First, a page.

An Arrant Illusion (Reflections: Part-IV)

Adapting to the utter rationality and fast-pace of the west is one thing. Imbibing a foreign culture in its truest terms is a second thing, may be even supplementary to the first. Respecting and carrying forward the refined tastes of one’s own culture is altogether a different aspect.

Let’s not mix up !

A simple “Hello” or a sincere “Good- Morning /Afternoon /Evening /Night” are customary ways of greeting in most of the western countries. While doing so, they neither exaggerate on emotions nor suppress it below minimum display. Its cordial.

But today in India, we are in a complete illusion somewhere ! It is very common nowadays to hear a “Hi” but it is usually deprived of sincerity; sometimes the person does not even look at you while greeting thus. Then there are instances of addresses like “Hi Aunty” or “Bye Uncle” in a tone of disrespect; kids here now speak to their friends or even to their seniors in unhesitating terms as “What’s up, dude ?” or “Hey baby !” or “Hang on, man !!” or “Ohh shit !!!”, etc. Labelled slang or not, I find all these extremely impolite, particularly while relating to any typical Indian culture.

I strongly believe that my thoughts here have nothing to do around adaptability or acceptance of our changing times. That is what I clearly noted right at the beginning of this article. Otherwise, the saying “When in Rome, do as the Romans do” would have never existed. For it generally means that when you go as a visitor to a different place, you advantageously adapt its ways or politely abide by the customs of that society. It does not say that being a Roman and in Rome, you change your Roman ways, whatsoever be the reason- that’s not adaptability !! That would be either a political compulsion or a social blunder !!!

On similar grounds, I shall also not appreciate such greetings when as an Indian and on social occasions, I meet a fellow countryman or an NRI, whether in India or in a foreign country. Rather, I would yearn to see the original chords of cultural ties reverberate, wherever.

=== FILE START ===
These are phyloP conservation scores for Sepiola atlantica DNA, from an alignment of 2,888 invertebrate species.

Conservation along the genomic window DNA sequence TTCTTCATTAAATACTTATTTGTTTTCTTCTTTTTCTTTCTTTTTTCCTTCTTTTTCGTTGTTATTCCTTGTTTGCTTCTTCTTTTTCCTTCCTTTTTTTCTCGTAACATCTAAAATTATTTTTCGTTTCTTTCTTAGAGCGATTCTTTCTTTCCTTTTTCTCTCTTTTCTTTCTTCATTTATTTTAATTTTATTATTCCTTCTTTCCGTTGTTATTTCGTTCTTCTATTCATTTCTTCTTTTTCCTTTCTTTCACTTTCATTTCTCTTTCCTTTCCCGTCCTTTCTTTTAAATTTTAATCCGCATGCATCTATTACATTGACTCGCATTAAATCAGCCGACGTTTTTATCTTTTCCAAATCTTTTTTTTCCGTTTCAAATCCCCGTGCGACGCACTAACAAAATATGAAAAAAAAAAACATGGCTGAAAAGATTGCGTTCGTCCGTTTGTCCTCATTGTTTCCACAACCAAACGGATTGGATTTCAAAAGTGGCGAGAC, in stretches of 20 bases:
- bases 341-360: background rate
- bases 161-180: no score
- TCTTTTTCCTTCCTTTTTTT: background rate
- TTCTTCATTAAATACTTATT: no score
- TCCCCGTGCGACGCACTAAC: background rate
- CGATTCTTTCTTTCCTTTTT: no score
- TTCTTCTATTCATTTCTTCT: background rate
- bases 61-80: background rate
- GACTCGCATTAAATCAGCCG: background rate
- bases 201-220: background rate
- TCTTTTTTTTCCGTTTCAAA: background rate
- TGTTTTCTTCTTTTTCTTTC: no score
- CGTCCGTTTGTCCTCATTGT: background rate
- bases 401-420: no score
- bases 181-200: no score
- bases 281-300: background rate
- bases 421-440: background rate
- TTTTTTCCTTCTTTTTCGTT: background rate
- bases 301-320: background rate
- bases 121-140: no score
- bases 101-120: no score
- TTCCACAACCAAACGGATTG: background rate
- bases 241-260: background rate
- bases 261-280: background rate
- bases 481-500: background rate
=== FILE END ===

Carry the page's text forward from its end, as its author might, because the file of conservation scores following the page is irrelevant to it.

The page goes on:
Issues as these sometimes awfully bother me; many a times, I experience some sort of disconnection with my own ‘modern’ society.

It therefore makes me wonder if we could possibly together go back to our customary ways ! For example, revert to greetings as Namaskar /Sasriyakar /Vanakkam /As-Salamu Alaykum /Adaab and the like. Are these not things to be valued ?… Let’s admire with due respect that many foreigners visiting India read and learn a lot about our customs and culture even before they actually land here; and as expected of them, almost everyone observes the rules maximally though they may opine otherwise. But what eludes us, the desi folks ?

The other trend is that many parents here communicate with children to such an extent in English (at home, on the playground, public places) that they forget to teach them the wonderful values of their own culture and sometimes, even their native language- call it mother-tongue or whatever. They are superficially proud of that seemingly big ‘English achievement’ (a mis-conceptualized ‘high status’ or ‘elite society’ by many desi folks), and absolutely indifferent about not been able to teach their kids about their own cultural aspects, let alone any sense of loss at it !!!

Unfortunately, the polished outlook, mannerisms and etiquette of a gora saheb (usually meaning an English gentleman) are rarely observed !! I much agree to the concerned views expressed by Jug Suraiya in his blog titled Mimic Man.

A very few parents /guardians observe and inculcate the young with Indianness in the real sense, even though they have rightly adapted the western philosophy (mostly as a wonderful means) on certain justifiable grounds. That is a good balance which must be well-recognized and highly appreciated.